The thought of being a Radio Operator fills me with a sensation that could perhaps best be called “dread.” I can’t stand many kinds of puzzles. My friends back in Cambridge would do the MIT Mystery Hunt, and I would hear the kinds of things one does in that event, and it struck me as the least fun anyone could have this side of a Tough Mudder Electro-Race (that’s what they’re called, right?). In University, I almost failed symbolic logic because of a certain puzzle-like kind of problem called derivations. Metatheory, which stumped many of my colleagues, was no issue for me–but I could toil away at a derivation for hours and get nowhere. I speak from experience.
To a certain extent, I realize that this puts me in the minority of gamers. Puzzle hunts and related things seem popular with our set, and more power to them. But I want no part of them–I find them frustrating, inscrutable, tedious, and in a real-time team context, inordinately stressful. Quite honestly, the rare times I’ve been caught in competitive challenges of the sort I’m apt to just concede very early and move on with my life… but I wouldn’t have that luxury if a team were depending on me.
Let me say that the puzzle in Captain Sonar seems very nicely done. It certainly has an elegance to how it integrates communication, usable data, unusable noise, and nifty components. But I can’t evaluate it, because it’s categorically Not My Thing.
And I don’t want to make a review where a substantial portion of the analysis can offer no insight past “it’s Not My Thing.” I don’t think anyone with my dislikes could read the rules or consume any news of the game without knowing it’s Not Their Thing, either. So, in short, a review of the game wouldn’t allow any sort of substantive critique or analysis. I couldn’t compare it to other kinds of mechanisms in other games, because I avoid those types of mechanisms like the plague. I couldn’t give you any useful description of what it is like to play the game in those roles, because all I’d be able to offer is “dear Lord make it stop.”
I mean, I could talk about the roles I can do competently (First Mate and Engineer), but that’s just half the game. Less than that, really, since the Engineer is pretty low on agency–which, it is worth noting, is how I most enjoy Captain Sonar. And I do enjoy it in those roles, make no mistake, but really I can’t contribute anything to discourse about the game. Mostly I’d just suggest that people try Space Cadets: Dice Duels, which you really ought to–it is more flexible in player count, if nothing else.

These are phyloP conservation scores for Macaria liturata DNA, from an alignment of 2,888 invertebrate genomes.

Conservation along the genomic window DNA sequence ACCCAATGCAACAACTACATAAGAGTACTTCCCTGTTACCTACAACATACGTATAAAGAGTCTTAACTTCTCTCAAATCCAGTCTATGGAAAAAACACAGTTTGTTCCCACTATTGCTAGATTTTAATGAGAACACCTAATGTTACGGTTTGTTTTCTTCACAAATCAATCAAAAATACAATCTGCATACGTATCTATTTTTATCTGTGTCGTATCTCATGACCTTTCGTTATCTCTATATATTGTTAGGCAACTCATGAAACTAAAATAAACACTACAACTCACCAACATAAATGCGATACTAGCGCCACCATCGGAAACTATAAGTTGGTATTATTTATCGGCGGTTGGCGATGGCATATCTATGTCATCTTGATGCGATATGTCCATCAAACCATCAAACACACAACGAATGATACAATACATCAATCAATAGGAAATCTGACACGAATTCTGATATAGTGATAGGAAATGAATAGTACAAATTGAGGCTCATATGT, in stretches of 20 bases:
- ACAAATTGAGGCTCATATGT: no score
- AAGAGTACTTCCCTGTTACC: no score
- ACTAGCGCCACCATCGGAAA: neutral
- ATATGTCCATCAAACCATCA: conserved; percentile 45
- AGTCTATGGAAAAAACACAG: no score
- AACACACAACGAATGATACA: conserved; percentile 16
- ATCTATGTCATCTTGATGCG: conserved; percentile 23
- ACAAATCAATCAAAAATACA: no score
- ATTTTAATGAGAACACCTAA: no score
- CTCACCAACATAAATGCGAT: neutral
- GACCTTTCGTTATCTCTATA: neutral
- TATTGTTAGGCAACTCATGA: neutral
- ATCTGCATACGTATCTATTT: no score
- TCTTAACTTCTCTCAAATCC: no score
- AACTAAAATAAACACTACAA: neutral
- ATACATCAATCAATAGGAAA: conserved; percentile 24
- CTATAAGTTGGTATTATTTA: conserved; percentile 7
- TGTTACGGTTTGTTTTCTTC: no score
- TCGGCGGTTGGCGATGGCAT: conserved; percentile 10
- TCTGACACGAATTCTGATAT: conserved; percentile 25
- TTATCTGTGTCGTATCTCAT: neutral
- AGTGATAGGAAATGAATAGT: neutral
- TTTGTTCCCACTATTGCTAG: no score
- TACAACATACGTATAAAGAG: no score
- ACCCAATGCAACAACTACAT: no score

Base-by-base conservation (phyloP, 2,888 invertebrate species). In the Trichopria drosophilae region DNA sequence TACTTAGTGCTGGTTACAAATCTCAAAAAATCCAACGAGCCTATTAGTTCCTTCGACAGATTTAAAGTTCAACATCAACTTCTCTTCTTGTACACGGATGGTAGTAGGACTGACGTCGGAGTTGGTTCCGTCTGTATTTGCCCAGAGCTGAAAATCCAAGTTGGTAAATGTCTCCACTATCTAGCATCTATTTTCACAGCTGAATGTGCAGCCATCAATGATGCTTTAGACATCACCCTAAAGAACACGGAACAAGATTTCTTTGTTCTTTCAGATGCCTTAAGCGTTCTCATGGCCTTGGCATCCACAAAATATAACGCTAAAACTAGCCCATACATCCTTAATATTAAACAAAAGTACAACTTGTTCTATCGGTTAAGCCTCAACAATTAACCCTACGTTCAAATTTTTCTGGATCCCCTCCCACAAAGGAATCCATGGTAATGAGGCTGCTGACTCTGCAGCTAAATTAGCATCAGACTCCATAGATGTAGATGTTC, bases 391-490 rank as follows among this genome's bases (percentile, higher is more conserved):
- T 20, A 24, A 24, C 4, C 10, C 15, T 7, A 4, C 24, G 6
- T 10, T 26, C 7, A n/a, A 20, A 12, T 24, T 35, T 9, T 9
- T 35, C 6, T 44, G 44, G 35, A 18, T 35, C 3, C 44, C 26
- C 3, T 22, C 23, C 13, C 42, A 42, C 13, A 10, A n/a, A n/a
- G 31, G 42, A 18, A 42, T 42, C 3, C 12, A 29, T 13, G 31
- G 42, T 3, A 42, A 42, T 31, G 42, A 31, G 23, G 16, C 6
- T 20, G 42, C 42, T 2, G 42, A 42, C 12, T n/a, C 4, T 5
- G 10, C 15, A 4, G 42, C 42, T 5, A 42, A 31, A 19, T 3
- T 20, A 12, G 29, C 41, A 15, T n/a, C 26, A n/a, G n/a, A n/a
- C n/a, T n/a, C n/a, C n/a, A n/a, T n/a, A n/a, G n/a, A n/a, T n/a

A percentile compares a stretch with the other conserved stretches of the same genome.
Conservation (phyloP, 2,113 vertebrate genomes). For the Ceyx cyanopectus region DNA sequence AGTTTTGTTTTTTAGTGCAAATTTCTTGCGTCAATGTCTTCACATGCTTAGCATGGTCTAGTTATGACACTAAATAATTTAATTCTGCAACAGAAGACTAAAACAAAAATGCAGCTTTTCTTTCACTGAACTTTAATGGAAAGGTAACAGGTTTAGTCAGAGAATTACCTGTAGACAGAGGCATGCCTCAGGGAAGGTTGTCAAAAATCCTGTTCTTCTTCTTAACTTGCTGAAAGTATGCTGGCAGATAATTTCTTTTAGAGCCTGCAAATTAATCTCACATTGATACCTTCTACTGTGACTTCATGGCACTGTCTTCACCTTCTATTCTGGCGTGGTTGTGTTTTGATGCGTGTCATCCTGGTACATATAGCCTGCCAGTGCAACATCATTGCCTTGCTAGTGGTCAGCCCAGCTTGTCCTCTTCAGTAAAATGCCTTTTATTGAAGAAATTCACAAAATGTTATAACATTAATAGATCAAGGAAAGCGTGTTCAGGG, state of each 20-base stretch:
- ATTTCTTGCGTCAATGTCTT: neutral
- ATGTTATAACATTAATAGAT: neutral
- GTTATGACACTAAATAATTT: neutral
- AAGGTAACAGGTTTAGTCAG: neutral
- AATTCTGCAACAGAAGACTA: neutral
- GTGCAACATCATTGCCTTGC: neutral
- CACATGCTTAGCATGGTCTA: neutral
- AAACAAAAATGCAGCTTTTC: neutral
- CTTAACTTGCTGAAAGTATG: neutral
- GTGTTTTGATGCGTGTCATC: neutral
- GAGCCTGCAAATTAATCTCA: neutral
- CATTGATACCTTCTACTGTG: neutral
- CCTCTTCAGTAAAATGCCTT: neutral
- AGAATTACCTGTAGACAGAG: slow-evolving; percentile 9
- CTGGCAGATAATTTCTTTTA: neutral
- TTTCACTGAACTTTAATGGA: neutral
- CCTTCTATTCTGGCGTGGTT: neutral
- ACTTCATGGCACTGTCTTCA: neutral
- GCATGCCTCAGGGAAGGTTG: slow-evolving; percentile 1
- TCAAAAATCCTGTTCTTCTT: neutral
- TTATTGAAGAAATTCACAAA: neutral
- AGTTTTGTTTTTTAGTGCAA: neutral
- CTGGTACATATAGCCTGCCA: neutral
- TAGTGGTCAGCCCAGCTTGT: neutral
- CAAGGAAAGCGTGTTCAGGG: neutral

I say all this not because there’s been a groundswell of demand for me to review Captain Sonar–the only one I’ve gotten multiple requests for is Inis, and let me tell you if I could get access to a copy I would indeed review it–but because I hope my decision not to review Captain Sonar illustrates a little of what I’m trying to do and not do in my reviews.
I would like to elaborate on the issue of multiple gameplay modes. On the one hand, I adore it when a game can successfully parlay its engine to accommodate different genres of game–in this case, Grimslingers can be a 1-on-1 dueling game, a mulyiplayer battle game, and a narrative co-op campaign. That’s great, added value based on who happens to be sitting around your table.
When the design gets a bit unfocused in terms of sheer options, though, that be to a game’s detriment. I think Grimslingers does a reasonably good job of informing the player how to manage the chaos–it says items are a tad unbalancing but add spice, quickdraw is helpful in multiplayer, etc.–but there’s still room for more clarity. I personally would have said base duels are primarily for learning, use advanced duels with 1 spell a turn thereafter, quickdraw for multiplayer with teams preferred, etc. Perhaps someone with different tastes would say differently, but when there’s a little editorial guidance you can at least be confident that you’re more likely to avoid disappointing (and unrepresentative) first plays.
I love Level 99 Games, but they have routinely let me down in this area. The recommended “first play” setups for both Millennium Blades and Argent: The Consortium seem terribly subpar, and they serve mainly to show the games at their near-worst. Random setups have served me far better in Millennium Blades, and as for Argent there are equally (or more) accessible setups for new players that show the game’s strengths far better. I mean, how likely is it that a gamer wants a heavyish game like Argent but can’t handle a teeny bit of grit in the room setup? Or a game like Millennium Blades but is scared away by card interactions?
One of the best games ever designed, Imperial (and its sequel, Imperial 2030), shows a little of this problem as well. Whether to play with the Investor card (and, relatedly, whether and when to play with the advanced setup rules) is a matter of near-doctrinal dispute. Sometimes it seems as though people are talking about entirely different games merely because they favour different sets of options.
And that’s even before we get into the issue of house rules…